Hospital usage and service demand during an Infectious Disease (ID) outbreak can tax the health system in different ways. Herein we conceptualize hospital surge elements, and lessons learnt from such events, to help build appropriately matched responses to future ID surge threats. We used the Interpretive Descriptive qualitative approach. Interviews (n = 35) were conducted with governance and public health specialists; hospital based staff; and General Practitioners. Key policy literature in tandem with the interview data were used to iteratively generate a Hospital ID Surge framework. We anchored our narrative account within this framework, which is used to structure our analysis. A spectrum of surge threats from combinations of capacity (for crowding) and capability (for treatment complexity) demands were identified. Starting with the Pyramid scenario, or an influx of high screening rates flooding Emergency Departments, alongside fewer and manageable admissions; the Reverse-Pyramid occurs when few cases are screened and admitted but those that are, are complex; during a 'Black' scenario, the system is overburdened by both crowding and complexity. The Singapore hospital system is highly adapted to crowding, functioning remarkably well at constant near-full capacity in Peacetime and resilient to Endemic surges. We catalogue 26 strategies from lessons learnt relating to staffing, space, supplies and systems, crystalizing institutional memory. The DECIDE model advocates linking these strategies to types of surge threats and offers a step-by-step guide for coordinating outbreak planning and response. Lack of a shared definition and decision making of surge threats had rendered the procedures somewhat duplicative. This burden was paradoxically exacerbated by a health system that highly prizes planning and forward thinking, but worked largely in silo until an ID crisis hit. Many such lessons can be put into play to further strengthen our current hospital governance

  3. Hospital capital funding.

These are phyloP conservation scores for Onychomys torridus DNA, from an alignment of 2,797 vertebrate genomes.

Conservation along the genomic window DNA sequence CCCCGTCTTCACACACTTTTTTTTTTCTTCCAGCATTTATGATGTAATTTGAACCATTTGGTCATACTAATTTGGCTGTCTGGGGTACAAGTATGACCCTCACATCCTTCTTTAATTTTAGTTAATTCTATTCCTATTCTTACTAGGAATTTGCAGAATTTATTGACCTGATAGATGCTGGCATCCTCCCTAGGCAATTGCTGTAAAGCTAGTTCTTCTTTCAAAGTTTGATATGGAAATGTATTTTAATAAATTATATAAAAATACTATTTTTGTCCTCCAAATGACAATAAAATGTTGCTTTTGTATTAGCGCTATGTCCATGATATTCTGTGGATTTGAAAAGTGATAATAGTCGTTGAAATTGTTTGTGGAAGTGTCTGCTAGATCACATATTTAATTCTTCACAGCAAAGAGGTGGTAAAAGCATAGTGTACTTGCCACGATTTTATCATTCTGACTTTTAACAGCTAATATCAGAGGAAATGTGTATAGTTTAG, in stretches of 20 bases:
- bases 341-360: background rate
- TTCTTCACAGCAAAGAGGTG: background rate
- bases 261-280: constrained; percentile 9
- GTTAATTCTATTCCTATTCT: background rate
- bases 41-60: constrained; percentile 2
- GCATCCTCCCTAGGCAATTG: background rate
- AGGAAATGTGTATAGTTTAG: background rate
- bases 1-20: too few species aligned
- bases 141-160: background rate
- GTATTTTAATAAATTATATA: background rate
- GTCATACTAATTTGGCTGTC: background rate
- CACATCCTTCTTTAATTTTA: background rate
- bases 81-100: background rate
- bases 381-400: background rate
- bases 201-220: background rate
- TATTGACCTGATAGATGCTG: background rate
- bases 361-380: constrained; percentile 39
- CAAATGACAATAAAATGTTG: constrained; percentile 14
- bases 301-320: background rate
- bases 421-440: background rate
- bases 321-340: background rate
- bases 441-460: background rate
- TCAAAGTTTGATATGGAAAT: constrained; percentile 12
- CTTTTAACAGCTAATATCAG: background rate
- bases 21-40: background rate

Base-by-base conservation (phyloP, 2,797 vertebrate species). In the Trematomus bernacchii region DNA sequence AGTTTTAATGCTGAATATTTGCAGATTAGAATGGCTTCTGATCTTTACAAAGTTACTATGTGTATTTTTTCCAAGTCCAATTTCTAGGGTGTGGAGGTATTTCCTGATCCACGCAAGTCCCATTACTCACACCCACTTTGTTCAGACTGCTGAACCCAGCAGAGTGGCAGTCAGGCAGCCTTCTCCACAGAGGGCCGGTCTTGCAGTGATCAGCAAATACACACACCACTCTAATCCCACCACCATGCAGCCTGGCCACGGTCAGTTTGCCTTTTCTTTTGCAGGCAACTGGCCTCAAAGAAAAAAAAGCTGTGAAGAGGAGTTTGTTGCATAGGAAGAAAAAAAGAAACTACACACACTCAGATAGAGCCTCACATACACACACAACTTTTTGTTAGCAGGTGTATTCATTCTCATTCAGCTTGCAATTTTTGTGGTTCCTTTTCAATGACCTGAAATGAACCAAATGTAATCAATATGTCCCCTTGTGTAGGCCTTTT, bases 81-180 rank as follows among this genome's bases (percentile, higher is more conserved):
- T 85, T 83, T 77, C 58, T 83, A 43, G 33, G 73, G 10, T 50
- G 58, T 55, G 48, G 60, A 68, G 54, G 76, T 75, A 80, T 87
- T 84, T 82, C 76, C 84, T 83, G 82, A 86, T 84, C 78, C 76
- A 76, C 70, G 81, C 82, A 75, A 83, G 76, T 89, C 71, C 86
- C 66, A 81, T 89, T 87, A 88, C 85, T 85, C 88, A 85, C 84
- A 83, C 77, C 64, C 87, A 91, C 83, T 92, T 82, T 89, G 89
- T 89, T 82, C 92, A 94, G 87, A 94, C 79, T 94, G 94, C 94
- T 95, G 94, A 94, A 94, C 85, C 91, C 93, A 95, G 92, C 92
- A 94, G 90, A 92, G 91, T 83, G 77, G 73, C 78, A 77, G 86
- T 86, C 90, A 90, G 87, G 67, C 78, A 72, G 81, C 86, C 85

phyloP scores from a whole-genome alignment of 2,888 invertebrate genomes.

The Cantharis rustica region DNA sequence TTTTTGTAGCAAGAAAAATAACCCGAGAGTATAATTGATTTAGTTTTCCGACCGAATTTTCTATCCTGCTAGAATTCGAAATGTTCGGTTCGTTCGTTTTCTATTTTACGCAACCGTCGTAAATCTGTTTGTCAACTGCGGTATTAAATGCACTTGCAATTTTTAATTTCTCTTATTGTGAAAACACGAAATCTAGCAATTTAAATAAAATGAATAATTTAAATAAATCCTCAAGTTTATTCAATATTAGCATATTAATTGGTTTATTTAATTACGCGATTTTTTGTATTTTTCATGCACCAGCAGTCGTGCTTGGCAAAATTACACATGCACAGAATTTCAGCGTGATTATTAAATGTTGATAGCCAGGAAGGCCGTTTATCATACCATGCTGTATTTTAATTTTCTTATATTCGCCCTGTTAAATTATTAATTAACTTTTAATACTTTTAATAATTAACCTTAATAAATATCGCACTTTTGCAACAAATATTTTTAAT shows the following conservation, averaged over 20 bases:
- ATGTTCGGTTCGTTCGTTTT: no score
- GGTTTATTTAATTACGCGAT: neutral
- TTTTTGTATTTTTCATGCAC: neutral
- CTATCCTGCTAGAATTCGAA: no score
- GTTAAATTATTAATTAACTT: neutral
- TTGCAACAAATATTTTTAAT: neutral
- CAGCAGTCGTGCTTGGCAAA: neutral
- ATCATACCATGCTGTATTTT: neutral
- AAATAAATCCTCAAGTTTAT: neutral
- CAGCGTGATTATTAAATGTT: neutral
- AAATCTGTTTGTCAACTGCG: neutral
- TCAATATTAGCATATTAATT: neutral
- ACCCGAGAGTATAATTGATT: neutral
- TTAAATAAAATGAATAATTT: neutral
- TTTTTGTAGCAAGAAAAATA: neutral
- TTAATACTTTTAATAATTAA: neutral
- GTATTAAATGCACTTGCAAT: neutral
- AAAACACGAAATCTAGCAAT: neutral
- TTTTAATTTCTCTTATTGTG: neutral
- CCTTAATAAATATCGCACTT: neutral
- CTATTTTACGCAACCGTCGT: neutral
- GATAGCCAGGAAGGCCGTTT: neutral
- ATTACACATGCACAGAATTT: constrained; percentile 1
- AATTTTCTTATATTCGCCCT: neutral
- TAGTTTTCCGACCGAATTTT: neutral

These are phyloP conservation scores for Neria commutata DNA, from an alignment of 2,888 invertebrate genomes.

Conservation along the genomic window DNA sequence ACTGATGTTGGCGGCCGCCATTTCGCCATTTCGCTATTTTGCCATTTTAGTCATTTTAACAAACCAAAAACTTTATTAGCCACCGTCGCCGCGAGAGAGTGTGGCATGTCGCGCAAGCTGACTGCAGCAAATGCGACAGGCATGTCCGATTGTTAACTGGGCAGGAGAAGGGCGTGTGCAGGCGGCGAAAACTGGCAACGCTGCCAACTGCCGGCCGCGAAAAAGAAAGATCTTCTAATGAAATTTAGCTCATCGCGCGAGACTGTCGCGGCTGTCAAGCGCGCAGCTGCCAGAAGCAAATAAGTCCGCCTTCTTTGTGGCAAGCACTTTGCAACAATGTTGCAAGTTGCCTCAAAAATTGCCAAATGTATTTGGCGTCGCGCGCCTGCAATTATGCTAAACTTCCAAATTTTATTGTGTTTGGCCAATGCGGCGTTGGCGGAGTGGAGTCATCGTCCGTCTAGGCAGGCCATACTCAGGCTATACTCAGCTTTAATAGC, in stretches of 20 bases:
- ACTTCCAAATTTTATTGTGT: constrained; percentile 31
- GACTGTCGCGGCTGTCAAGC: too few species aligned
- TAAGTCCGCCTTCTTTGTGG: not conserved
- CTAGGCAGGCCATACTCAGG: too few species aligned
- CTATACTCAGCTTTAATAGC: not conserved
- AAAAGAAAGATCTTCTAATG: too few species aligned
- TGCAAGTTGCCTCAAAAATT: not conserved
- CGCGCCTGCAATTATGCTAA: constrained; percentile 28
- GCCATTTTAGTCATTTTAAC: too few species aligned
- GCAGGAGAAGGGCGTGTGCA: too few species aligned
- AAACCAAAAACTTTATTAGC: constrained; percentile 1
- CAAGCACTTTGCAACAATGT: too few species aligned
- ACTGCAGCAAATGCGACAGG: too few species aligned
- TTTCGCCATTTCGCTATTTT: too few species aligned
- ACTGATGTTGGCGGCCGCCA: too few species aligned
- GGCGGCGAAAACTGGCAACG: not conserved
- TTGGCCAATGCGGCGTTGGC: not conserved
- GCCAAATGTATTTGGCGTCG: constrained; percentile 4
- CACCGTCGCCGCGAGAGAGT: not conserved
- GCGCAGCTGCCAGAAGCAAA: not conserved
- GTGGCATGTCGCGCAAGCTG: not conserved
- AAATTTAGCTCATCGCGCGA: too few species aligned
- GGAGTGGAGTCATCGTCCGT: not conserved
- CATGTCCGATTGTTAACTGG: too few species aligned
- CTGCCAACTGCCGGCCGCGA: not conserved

PubMed

    Hebert, M

    1992-01-01

    It is critical that hospitals have a long-range plan in place to ensure that buildings and equipment are replaced when necessary. A study undertaken in British Columbia contrasted the Greater Vancouver Regional Hospital District's capital plan (past and future) to a proposed capital replacement model. The model, developed using accepted industry standards and criteria, provided an asset value that was used for comparison purposes. Building and equipment expenditures of the Surrey Memorial Hospital were also compared against the model. Findings from both studies are presented in this article.

  4. Rotorcraft master plan

    NASA Technical Reports Server (NTRS)

    Hwoschinsky, Peter V.

    1992-01-01

    The Rotorcraft Master Plan contains a comprehensive summary of active and planned FAA vertical flight research and development. Since the Master Plan is not sufficient for tracking project status and monitoring progress, the Vertical Flight Program Plan will provide that capability. It will be consistent with the Master Plan and, in conjunction with it, will serve to ensure a hospitable environment if the industry presents a practical vertical-flight initiative.

  5. Sharing your culture with a new partner. Catholic system implements plan to integrate values when it acquires a for-profit hospital.

    PubMed

    Fitzpatrick, M A

    1996-01-01

    In 1994 Orange County, CA's St. Joseph Health System (SJHS), aiming to strengthen its position in the regional market, acquired Mission Hospital Regional Medical Center, a for-profit hospital believed to be the premier healthcare facility in the southern part of the county. SJHS's leaders began integrating the two cultures at the top, replacing Mission's board but keeping its top managers in place. A member of the Sisters of St. Joseph joined the managers as the hospital's new vice president of sponsorship. In a series of orientation meetings, the hospital's leaders explained SJHS's mission and values to the staff, announcing that Mission would add a pastoral care department, emphasize care of the medically underserved, and discontinue abortion and sterilization procedures. Some Mission staff were disappointed when the hospital terminated a project that offered assisted reproductive technologies. In addition, capitation and exclusive contracting has caused conflict among area physicians, which affects the hospital. And Mission needs to further educate physicians and staff about bioethical issues. On the other hand, Mission has launched a center to help strengthen area families, a transportation system for senior citizens, and a dental clinic for underserved children. It has also taken over sponsorship of a clinic for underserved families. And, in 1994, the hospital opposed Proposition 187, which called for denying state services to illegal immigrants. Many Mission staff have been heartened to learn that the hospital considers justice a core value.

  6. Hospital diversification strategy.

    PubMed

    Eastaugh, Steven R

    2014-01-01